Powerful nor’easter produces major flooding, leaves 1.6 million homes without power

More than 1.6 million homes and businesses lost power Friday, March 2, 2018 as powerful nor’easter hit Mid-Atlantic and New England. At least one person was killed and numerous injured. The storm is expected to continue affecting the region into early Saturday.

A significant coastal storm is bringing major coastal flooding, beach erosion, and strong to damaging winds across much of the Middle Atlantic and New England into early Saturday. At the same time, interior portions of the Northeast are also receiving heavy wet snow.

The storm brought down trees and power lines all across the Mid-Atlantic, forced cancellations of nearly 3 000 domestic flights and left more than 1.6 million customers without power.

As of 21:50 UTC, the worst affected are Pennsylvania with 427 046 customers without power, New York with 359 313, Maryland with 243 518, New Jersey with 164 554 and Virginia with 151 004.

Strong winds killed at least one person and left many injured. Baltimore County Emergency officials said a 77-year-old woman from Kingsville, Maryland died when a large tree branch fell on her.

Strong winds, heavy rain, and accumulating snow will continue across the Northeast and northern Mid-Atlantic states Friday evening, but then conditions should gradually improve as a powerful storm system pulls away from the coast Friday night.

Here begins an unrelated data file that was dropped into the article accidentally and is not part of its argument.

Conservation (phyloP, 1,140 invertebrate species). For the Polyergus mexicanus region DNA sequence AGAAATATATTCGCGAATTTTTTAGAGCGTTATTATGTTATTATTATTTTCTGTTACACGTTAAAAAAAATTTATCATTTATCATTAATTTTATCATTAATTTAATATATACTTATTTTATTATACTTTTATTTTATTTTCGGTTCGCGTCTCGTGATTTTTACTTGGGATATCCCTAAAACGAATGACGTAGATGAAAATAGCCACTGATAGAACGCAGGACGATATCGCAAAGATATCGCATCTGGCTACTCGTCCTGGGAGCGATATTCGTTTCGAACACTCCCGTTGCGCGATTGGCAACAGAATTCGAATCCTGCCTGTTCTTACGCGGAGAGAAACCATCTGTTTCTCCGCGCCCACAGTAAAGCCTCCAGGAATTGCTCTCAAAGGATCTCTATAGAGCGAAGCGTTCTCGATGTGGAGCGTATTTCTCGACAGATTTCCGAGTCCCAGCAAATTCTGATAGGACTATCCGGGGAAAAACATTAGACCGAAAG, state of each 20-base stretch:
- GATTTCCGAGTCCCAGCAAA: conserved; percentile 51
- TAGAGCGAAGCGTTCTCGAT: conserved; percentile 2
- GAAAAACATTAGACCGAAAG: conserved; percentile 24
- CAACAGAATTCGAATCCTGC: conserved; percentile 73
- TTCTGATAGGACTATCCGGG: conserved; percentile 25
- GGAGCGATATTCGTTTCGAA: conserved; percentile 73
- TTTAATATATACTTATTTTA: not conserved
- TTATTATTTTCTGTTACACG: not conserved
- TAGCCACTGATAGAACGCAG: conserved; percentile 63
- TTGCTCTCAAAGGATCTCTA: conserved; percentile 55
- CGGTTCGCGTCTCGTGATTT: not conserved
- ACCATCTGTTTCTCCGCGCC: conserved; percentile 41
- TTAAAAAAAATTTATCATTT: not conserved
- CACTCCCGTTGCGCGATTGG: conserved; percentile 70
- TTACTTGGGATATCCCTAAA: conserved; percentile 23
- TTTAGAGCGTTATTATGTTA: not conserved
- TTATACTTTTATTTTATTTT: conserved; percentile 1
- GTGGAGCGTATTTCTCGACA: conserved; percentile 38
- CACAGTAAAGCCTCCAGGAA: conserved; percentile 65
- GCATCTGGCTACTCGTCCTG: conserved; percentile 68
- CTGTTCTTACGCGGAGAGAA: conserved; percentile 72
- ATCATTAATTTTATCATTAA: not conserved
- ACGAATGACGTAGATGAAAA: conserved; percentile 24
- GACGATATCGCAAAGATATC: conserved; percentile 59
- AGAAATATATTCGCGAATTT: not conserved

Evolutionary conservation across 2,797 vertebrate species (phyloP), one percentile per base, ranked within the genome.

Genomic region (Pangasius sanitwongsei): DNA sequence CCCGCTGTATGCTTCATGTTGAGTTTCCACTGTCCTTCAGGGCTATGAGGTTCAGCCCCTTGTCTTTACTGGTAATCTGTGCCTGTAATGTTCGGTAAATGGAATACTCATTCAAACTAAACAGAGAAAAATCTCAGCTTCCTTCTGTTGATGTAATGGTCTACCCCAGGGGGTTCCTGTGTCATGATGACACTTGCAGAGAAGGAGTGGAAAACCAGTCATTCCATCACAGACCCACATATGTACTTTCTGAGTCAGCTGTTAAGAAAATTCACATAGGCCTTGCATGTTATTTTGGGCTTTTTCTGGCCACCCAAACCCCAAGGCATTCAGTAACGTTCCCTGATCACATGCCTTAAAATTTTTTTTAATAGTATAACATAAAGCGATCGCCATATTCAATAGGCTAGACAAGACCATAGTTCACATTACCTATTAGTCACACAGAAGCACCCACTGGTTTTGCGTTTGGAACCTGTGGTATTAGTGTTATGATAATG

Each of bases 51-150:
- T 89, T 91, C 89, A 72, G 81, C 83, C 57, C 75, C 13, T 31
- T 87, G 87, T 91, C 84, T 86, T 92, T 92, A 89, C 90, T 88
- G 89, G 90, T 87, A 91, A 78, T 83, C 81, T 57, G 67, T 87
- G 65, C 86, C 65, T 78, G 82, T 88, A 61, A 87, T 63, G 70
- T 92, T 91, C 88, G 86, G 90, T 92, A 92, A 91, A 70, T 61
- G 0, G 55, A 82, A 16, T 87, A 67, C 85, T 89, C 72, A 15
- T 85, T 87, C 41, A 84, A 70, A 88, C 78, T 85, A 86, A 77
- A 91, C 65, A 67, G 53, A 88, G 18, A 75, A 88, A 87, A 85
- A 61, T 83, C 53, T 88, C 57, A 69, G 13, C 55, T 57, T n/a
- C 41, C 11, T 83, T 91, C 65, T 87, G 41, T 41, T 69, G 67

High pressure building in behind the existing storm should keep much of the region dry through the weekend, with the exception of some light snow showers across the Lower Great Lakes and interior New England.

Weather will become increasingly active across the Great Plains late this weekend as the anomalous Western U.S. trough edges out into the Nation’s mid-section.

Moisture returning from the Western Gulf should help fuel precipitation developing across Texas and the Lower Mississippi Valley on Sunday, while strong winds and a swath of heavy snow are expected across the northern Plains as a surface low rapidly deepens in the lee of the Colorado Rockies.

Featured image credit: Watertown Police, MA

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